As Johnny Manziel’s pro football comeback journey wraps up a promising pre-season with the Canadian Football League’s Hamilton Tiger-Cats, we take a moment this week to reminisce on the approaching 25th anniversary of the CFL’s bold, but ultimately ill-fated attempt to bring its exciting brand of pigskin south of the border in 1993.
When the NFL put the brakes on its two-year World League of American Football experiment in the summer of 1992 (which included a franchise in Montreal, dubbed the “Machine”), an economically wobbly CFL sensed an opportunity to fill the gap in US markets newly comfortable with the notion of pro football, as well as a potential growth path for the tradition-rich Canadian game to expand outside the Provinces. In fact, two WLAF owners, Fred Anderson (Sacramento Surge) and Larry Benson (San Antonio Riders) "crossed over" to the Canadian League and were awarded newly rechristened franchises for 1993 – Anderson’s Sacramento Gold Miners and Benson's San Antonio Texans.
While the Gold Miners were the only ones to make it into the following season’s expanded CFL schedule (Benson literally – and ominously – left the league at the altar by bowing out the day of the league’s press conference announcing the expansion), the door was open to a wild three-season adventure that brought the wide-open Canadian game to far-flung American outposts in Baltimore, Las Vegas, Shreveport, Memphis, Birmingham, and, ironically (via eventual relocation from Sacramento), San Antonio.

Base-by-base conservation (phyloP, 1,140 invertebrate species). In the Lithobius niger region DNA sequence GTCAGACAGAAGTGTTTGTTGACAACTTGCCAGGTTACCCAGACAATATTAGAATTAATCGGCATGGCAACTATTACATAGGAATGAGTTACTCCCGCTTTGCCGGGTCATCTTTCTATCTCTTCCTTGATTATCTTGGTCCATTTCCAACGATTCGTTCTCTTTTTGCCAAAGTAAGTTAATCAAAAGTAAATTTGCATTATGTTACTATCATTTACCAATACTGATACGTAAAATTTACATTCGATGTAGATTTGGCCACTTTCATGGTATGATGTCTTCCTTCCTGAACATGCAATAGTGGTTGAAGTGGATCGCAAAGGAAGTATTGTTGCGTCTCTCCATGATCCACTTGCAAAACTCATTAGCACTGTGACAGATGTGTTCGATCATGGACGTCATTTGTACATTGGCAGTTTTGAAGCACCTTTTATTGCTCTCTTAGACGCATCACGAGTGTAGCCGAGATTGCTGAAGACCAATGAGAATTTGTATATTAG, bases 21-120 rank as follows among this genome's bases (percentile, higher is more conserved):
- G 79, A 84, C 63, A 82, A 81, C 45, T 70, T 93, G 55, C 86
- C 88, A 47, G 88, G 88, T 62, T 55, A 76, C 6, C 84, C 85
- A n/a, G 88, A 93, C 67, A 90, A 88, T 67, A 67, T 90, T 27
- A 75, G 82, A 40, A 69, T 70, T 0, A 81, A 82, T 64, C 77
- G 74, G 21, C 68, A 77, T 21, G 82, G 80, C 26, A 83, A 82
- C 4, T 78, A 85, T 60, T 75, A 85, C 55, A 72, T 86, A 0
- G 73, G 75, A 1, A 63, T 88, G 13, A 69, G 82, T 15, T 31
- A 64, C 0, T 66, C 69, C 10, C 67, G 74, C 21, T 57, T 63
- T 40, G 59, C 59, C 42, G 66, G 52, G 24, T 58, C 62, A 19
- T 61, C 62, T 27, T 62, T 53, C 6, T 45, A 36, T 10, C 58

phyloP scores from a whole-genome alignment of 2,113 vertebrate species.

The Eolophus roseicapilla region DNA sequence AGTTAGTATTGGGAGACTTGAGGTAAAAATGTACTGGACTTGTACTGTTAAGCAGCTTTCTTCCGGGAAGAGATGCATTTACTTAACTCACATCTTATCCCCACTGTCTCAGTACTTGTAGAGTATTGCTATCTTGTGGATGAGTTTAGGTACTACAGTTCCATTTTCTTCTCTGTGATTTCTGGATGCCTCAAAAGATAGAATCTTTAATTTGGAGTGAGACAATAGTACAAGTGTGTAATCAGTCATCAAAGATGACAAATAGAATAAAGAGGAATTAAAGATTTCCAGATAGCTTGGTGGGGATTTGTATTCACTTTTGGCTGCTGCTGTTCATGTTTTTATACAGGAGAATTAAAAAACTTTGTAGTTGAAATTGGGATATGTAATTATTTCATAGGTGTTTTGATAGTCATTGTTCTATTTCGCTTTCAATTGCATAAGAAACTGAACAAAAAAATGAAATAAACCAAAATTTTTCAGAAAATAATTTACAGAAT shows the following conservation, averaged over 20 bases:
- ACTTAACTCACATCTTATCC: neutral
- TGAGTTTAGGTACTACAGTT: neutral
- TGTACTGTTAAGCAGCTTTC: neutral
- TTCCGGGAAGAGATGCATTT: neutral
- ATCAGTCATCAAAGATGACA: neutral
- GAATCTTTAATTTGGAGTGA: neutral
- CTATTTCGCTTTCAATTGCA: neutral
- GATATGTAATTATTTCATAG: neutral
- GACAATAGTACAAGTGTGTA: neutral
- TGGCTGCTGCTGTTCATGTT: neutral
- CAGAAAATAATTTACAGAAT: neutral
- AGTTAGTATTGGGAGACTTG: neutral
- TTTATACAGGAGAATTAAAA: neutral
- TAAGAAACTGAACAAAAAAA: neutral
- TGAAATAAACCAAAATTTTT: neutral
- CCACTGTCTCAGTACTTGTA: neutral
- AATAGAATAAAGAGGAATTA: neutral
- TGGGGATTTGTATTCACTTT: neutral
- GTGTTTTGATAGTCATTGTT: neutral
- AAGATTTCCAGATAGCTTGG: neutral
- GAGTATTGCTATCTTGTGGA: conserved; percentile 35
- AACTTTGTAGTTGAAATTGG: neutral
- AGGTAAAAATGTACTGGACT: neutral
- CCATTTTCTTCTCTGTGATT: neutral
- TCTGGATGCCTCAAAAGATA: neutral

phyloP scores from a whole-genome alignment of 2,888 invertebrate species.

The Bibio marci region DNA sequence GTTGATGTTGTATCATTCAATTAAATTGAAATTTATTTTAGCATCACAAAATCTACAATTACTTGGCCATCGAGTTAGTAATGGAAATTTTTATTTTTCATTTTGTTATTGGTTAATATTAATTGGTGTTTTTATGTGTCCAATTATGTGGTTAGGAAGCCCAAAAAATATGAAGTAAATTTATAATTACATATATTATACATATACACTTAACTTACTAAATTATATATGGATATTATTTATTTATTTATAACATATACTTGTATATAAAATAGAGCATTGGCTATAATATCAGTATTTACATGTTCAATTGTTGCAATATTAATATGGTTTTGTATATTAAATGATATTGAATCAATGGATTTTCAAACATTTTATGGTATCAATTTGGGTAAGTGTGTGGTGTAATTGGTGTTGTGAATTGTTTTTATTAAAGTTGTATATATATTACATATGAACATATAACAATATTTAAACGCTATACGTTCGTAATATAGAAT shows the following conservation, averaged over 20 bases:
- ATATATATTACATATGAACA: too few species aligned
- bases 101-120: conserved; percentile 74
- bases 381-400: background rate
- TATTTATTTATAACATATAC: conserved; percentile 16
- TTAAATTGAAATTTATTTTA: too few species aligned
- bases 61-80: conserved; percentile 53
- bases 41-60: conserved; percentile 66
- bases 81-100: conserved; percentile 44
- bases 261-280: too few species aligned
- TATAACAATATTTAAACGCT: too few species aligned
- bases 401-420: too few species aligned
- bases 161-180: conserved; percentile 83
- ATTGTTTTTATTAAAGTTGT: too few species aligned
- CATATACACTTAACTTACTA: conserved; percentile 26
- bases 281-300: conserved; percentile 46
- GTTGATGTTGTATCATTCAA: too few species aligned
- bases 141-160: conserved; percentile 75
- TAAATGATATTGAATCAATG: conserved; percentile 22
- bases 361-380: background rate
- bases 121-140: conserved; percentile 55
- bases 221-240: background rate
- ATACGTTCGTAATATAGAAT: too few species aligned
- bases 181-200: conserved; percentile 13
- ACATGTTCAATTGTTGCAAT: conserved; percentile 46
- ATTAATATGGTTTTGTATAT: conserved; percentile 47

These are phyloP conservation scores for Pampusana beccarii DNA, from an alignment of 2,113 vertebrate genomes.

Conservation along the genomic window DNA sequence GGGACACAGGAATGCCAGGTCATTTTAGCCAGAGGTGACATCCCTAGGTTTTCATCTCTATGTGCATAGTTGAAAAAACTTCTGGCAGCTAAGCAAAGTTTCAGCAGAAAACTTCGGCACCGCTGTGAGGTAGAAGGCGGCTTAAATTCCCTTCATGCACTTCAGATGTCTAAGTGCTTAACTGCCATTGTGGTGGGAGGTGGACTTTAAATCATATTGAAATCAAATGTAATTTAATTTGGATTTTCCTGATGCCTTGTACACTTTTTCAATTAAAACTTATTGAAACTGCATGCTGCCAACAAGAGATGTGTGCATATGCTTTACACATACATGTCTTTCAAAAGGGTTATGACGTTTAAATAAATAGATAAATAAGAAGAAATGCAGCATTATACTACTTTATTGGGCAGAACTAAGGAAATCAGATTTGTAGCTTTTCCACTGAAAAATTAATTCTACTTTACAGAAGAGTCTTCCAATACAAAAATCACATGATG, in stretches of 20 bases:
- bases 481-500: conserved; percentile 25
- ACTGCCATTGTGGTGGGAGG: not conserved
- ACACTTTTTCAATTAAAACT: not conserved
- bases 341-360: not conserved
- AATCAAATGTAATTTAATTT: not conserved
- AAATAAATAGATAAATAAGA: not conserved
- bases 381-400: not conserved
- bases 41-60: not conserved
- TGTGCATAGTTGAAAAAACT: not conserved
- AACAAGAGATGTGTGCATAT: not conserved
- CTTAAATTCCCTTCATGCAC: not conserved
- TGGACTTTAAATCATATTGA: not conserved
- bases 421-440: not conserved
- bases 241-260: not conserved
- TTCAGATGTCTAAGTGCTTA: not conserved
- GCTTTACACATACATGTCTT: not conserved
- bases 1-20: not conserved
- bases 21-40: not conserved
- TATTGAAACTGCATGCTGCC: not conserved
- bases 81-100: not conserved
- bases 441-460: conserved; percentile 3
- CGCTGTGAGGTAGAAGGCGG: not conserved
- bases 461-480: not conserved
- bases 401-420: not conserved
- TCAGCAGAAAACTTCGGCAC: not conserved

Longtime Vancouver Province sportswriter Ed Willes (End Zones and Border Wars: The Era of American Expansion in the CFL) joins the podcast to discuss the league’s short-lived American expansion effort, which then-commissioner Larry Smith had hoped to eventually encompass ten US teams in a fully expanded 20-team league.
Among the misadventures, Willes recounts: the 1995 champion Baltimore Stallions (who operated as the nickname-less “CFLers” the previous season in a trademark dispute with the NFL over the “Colts” moniker); the woefully attended Las Vegas Posse (who practiced on the Strip in the Riviera Hotel’s parking lot and were forced to play their last “home” game in Edmonton); the Memphis Mad Dogs’ unique approach to fitting the longer/wider CFL field into the Liberty Bowl; why football-mad Birmingham couldn’t draw flies for Barracuda games once college and high school seasons started; and the “Great Tucker Caper” – featuring the infamous brothers Glieberman and their attempt to steal away the Shreveport Pirates to the greener pastures of Norfolk, VA.